Thursday, May 21, 2015

Sex in Seville, or the Barber, the Boss and the Bride


Rossini’s Il Barbiere di Siviglia must be one of the most loved and played classics of the operatic stage. It is stuffed full of concert-room bon-bons and its simple, lively, farcical plot and action are as much a gift to a witty director as its vigorous roles are to a colourful cast. Of course, with too large a dose of pretentiousness, both director and cast can go horribly wrong, but last night’s performance at the Deutsche Oper, in the six year-old staging (‘47th performance’) of Katharina Thalbach, with the liveliest young cast of singer-actors imaginable, simply went oh-so-thoroughly right.

Mme Thalbach chose to take that favourite path of directors since the ark, and ‘frame’ the action. So we had the story of young Almaviva’s amorous exploits played out like a commedia dell’arte on a stage within a stage, while a bundle of present-day seaside Sevillians lounged around watching and occasionally getting involved. Just because it’s an old trick doesn’t mean it doesn’t work, and it works particularly well when decked out in bright and enjoyable south-of-Spanish scenery (Momme Röhrbein) and costumes (Guido Maria Kretschmer), and played with real gusto. It works less well when the ‘off-stage’ people do chorus acting and fidgety ‘business’ whilst the ‘on stage’ principals are singing an aria, or pursuing the story. But that didn’t happen too much. By and large, the show galloped along merrily and musically, and a grand time was had by all. And for that, we have to thank not only the production, but the players. As delicious a team as ever you could ask for. How grand to have a Rosina who could pass for a teenager, an Almaviva like a 20 year-old Errol Flynn, a Figaro who is a cheeky boyo and not an ageing buffo.  Yes!

The opera is a little unfairly titled ‘The Barber of Seville’ (though I’m told it wasn’t originally), but the character of the finagling Figaro certainly has captured the world’s imagination. You didn’t need any imagination last night. This Figaro (Étienne Dupuis) was what I’ve always imagined he should be. I’ve used all my adjectives already, so I’ll just repeat them: young, lively, natural, athletic, humorous … and can he sing the music! After seeing Mons Dupuis as my definitive, dying Rodrigo (Don Carlo) I wondered what he’d make of comedy. I didn’t need to wonder. Just wait. Gagné.

That list of delighted adjectives applies equally forcefully to the ‘hero’ of the night, the Count Almaviva. If Mons Dupuis is my ideal Figaro, Matthew Newlin is my perfect Almaviva. He had me in serious chortles with his impersonation of a drunken soldier, with his fake Basilio, with his serenading of Rosina and his baffling of Dr Bartolo, and his ‘Ecco ridente in cielo’, sung in an effortlessly pure ‘Mozart’ tenor, was, for me, the musical gem of the night.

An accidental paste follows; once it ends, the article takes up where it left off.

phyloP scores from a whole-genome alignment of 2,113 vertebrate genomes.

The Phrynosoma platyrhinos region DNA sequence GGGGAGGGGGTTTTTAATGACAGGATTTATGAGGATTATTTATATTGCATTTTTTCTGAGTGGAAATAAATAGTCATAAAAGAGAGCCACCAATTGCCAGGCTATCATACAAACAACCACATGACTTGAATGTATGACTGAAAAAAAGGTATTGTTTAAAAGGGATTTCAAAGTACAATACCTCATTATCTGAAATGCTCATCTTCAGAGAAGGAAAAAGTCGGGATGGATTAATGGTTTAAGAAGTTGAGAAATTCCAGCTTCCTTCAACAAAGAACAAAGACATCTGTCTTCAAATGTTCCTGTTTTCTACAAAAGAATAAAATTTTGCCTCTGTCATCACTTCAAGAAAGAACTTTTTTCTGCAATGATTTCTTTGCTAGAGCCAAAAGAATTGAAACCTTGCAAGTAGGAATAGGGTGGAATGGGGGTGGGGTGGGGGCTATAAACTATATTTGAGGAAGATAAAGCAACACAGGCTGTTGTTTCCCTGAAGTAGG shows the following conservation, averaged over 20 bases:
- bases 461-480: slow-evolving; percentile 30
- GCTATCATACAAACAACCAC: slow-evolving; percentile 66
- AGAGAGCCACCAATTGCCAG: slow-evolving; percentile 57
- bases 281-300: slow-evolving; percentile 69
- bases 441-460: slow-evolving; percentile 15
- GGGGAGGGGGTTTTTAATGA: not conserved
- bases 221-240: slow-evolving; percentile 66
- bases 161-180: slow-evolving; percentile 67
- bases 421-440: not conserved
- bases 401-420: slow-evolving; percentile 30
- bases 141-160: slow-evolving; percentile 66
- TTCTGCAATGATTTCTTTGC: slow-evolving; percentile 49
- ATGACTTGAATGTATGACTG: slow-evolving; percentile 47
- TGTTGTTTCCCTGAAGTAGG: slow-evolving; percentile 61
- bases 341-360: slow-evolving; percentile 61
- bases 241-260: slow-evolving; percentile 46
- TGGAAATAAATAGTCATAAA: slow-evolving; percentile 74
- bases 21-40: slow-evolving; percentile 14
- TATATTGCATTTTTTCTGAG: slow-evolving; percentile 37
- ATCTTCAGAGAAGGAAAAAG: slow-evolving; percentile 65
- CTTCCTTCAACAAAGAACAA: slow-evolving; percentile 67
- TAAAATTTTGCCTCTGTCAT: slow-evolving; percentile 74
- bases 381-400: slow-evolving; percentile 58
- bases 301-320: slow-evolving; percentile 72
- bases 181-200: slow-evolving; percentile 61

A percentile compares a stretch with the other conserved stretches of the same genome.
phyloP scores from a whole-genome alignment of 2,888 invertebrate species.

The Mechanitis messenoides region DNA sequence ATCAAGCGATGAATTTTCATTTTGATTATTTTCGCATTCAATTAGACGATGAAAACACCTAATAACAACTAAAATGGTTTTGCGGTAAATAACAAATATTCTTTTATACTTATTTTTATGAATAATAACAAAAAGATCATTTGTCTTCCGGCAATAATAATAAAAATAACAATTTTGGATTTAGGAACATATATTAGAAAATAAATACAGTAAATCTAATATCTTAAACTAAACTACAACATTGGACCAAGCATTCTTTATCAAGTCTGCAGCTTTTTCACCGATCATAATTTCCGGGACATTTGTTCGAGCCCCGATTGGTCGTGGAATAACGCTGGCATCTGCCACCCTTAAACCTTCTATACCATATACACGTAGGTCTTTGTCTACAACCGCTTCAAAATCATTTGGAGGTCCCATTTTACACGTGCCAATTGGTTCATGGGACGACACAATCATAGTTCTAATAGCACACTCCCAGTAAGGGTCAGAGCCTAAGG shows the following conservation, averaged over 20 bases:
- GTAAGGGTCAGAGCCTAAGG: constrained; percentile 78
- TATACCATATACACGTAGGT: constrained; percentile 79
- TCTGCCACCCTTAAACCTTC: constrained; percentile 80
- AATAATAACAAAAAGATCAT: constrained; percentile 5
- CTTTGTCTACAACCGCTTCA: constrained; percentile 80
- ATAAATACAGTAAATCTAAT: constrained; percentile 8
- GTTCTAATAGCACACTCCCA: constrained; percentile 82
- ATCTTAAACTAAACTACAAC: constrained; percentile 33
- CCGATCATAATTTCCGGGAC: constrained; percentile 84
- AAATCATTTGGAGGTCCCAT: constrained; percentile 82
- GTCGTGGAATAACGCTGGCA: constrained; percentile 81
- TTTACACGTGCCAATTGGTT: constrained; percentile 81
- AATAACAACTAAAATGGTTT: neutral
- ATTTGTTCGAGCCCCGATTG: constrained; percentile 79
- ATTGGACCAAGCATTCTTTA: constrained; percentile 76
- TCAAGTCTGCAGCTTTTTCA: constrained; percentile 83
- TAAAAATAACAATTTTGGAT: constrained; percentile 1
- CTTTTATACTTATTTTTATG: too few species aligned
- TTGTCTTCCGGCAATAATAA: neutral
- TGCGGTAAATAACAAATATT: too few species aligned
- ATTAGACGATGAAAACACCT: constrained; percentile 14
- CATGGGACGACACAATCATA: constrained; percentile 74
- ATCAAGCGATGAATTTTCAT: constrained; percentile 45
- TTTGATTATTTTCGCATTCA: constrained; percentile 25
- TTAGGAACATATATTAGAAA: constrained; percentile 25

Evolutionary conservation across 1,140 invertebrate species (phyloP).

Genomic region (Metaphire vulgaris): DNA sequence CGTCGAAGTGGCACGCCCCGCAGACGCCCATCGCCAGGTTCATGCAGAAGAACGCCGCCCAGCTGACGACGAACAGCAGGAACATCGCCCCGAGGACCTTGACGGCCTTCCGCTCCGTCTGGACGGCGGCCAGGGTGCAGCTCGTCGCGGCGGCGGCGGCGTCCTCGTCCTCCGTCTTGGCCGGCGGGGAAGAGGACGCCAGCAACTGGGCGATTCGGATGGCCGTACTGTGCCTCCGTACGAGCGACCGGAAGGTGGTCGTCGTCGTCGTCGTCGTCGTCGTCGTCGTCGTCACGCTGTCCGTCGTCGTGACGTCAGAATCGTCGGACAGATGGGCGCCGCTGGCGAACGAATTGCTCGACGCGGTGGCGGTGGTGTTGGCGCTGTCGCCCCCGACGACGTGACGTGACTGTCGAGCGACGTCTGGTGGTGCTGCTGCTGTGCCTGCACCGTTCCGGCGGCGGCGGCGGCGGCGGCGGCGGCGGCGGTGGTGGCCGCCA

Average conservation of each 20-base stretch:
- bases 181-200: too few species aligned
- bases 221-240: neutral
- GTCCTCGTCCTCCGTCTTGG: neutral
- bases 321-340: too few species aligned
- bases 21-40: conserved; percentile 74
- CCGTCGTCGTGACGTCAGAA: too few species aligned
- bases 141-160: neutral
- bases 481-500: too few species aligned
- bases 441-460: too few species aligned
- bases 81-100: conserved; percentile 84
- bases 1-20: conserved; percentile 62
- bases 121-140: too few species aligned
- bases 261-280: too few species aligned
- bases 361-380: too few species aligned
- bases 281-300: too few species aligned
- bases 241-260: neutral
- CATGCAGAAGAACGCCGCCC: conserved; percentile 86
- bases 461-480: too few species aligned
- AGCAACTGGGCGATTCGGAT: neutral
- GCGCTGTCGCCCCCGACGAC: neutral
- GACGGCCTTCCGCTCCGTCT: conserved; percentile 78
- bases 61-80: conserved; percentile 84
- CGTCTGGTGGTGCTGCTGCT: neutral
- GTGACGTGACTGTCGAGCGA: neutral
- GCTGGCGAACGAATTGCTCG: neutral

The lady in the tale, Rosina, doesn’t do much. She gets done to. But, on the way to her happy ending, she gets to sing the famous ‘Una voce poco fa’ and the almost as famous ‘Dunque io son’. What do you do with ‘Una voce?’. Well, for my taste, you don’t race through it. Stephanie Lauricella has a really lovely, creamy, even mezzo-soprano which can breeze without difficulty through the frills and trills of this classic showpiece, but I would like it to ‘tell’ more at a slightly steadier tempo. But that’s something folks have never agreed on. Anyway, Miss Lauricella was as bright and lively as her two companions, and the three made up a singing and comic acting trio of absolute choice.

Alongside the trio de tête, Noel Bouley made more out of the ‘butt of the comedy’ role of Dr Bartolo than I thought possible, Marko Mimica rumbled out a staunchly sonorous ‘Calunnia’ aria as Basilio, and Hulkar Sabirova flung out her high E, while the others took a breather, as Berta.
The stoutly-applauded orchestra under Moritz Gnann caught and helped the prevailing tendency for vivacity, but sometimes took it to excess. I wondered how the singers kept up (they didn’t some of the time). Or when they grabbed a breath!

But, for me, Il Barbiere di Siviglia rises or falls on vivacity, fun … and those three leading players. Which means that this performance of Rossini’s opera rose like my mother’s best soufflé.

And, you know, what pleases me? I came in humming the score. As one does. But I went out with pictures of Figaro dangling in the air, of Almaviva leaping about like Zorro, of Rosina in her Papuan Lampshade dress … and, of course, of the little burro who put in a cameo appearance. That pleases me, because opera is more than just singing the music. An opera should be a ‘show’. And last night sure was a show, in every way. A grand night out at the theatre.

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